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Latest and Breaking Earth Science News

Argonne researcher awarded for leadership in energy and global security
(DOE/Argonne National Laboratory) Crain's Chicago Business named Leah Guzowski, director for strategy and research programs at the US Department of Energy's Argonne National Laboratory, to its annual 40 under 40 list.

Shedding light on oil behaviors before the next spill
(New Jersey Institute of Technology) A comprehensive scientific report released today by The Royal Society of Canada has concluded that there are still critical research gaps hampering efforts to both assess the environmental impacts of crude oil spills and to effectively remediate them.

Stanford technology makes metal wires on solar cells nearly invisible to light
(Stanford University) Stanford University scientists have discovered how to make the electrical wiring on top of solar cells nearly invisible to incoming light. The new design, which uses silicon nanopillars to hide the wires, could dramatically boost solar-cell efficiency.

A changing season means a changing diet for bison
(University of Colorado at Boulder) North American bison adjust their diet seasonally in order to take full advantage of the growing season when grasses become less nutritious, a new study led by researchers at the University of Colorado Boulder has discovered.

Halteres, essential for flight in all flies, are needed by some to climb walls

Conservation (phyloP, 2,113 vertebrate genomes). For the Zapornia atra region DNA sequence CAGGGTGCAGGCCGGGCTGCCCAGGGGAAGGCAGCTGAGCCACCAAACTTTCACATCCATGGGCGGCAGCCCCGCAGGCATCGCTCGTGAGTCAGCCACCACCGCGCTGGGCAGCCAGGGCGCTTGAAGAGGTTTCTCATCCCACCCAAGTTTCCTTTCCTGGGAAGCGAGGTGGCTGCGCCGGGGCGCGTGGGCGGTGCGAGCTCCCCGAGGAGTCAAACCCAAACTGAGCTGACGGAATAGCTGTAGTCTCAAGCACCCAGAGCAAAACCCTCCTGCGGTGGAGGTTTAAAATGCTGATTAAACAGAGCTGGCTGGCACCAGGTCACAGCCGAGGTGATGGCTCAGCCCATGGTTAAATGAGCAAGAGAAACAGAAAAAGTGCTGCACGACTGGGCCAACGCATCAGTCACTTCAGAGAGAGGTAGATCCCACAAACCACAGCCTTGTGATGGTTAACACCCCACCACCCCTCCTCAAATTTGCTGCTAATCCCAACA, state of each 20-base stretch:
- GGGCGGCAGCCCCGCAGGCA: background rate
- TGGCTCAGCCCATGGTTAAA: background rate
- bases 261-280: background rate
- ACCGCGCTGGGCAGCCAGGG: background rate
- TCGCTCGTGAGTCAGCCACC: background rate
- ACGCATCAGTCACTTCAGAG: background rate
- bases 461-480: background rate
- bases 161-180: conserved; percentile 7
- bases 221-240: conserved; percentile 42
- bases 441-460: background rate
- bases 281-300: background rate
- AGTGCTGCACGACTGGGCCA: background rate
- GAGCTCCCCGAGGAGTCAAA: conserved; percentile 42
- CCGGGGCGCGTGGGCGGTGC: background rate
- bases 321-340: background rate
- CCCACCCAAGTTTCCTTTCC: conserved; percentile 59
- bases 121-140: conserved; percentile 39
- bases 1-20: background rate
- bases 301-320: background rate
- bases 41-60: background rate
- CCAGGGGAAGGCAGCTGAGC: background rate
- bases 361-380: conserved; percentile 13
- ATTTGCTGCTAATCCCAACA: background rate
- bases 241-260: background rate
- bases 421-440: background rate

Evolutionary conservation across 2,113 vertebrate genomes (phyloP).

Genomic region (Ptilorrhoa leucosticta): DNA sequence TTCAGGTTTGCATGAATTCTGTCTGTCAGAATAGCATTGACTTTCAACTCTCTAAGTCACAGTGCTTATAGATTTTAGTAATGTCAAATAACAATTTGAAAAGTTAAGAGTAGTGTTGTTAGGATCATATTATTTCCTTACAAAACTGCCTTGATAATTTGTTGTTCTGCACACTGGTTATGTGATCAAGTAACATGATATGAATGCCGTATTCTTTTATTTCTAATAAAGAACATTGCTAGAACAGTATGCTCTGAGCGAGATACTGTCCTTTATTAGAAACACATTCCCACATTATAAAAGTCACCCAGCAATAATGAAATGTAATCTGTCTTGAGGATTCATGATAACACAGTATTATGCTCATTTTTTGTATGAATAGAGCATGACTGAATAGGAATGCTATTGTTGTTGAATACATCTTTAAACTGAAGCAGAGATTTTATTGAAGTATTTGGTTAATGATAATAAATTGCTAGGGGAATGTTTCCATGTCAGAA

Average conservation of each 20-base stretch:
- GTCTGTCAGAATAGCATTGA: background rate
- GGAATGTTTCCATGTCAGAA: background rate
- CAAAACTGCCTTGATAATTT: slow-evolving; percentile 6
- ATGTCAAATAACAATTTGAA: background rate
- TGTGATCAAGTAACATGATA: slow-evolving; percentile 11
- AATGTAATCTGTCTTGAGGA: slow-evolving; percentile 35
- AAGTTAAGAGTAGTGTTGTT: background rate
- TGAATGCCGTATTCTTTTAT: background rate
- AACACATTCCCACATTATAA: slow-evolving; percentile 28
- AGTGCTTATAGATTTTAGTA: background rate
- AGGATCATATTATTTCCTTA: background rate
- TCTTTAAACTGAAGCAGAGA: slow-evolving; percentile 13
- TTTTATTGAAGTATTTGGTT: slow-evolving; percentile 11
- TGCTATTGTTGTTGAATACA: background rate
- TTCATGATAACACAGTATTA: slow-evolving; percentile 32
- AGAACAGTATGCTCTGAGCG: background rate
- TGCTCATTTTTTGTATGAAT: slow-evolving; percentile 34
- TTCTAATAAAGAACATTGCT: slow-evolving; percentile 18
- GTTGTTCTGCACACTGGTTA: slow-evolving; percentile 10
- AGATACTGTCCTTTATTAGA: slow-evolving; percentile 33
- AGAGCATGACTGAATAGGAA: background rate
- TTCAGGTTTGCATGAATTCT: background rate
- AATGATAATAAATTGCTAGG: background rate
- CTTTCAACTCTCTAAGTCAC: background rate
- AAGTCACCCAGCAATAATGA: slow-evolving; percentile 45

(Case Western Reserve University) Research from Case Western Reserve University indicates sensory organs called halteres may play multiple roles in how flies behave, providing clues to how brains absorb and use multiple streams of information.

NASA sees small Tropical Storm In-fa becoming extra-tropical
(NASA/Goddard Space Flight Center) Tropical Storm In-fa was becoming an extra-tropical storm as it tracked toward the island of Iwo To, Japan in the western North Pacific Ocean. NASA's Terra satellite captured an infrared image of the small storm that is battling wind shear and was becoming extra-tropical.

This week from AGU: Religious fire, managing the carbon cycle
(American Geophysical Union) This week from AGU: Religious Fire, Managing the Carbon Cycle, and one new research paper are included.

Satellite video shows Hurricane Sandra moving north along Mexico's west coast
(NASA/Goddard Space Flight Center) Tropical Storm Sandra formed on Nov. 24 and by the morning of Nov. 25 had become an Eastern Pacific Ocean late-season hurricane. NOAA's GOES-West satellite captured imagery of the storm from the time it developed to its status as a hurricane.

Dartmouth expert available to discuss dire state of ocean fisheries
(Dartmouth College) Dartmouth scholar D.G. Webster, an expert in marine policy and environmental governance and economics, is available to discuss the perilous state of the world's ocean fisheries.

CO2 Modeller brings climate change and emissions targets within touching distance
(University of Southampton) Scientists and computer engineers at the University of Southampton have developed an interactive climate app -- CO2 Modeller -- which can fit in your pocket and help you to gauge the future effects of carbon emissions around key sensitivities of the Earth's climate. The new app, CO2 Modeller, provides an interactive tool to allow anyone -- from members of the public to policy makers -- to explore for themselves the implications of delaying emission reductions on their tablet or smartphone.

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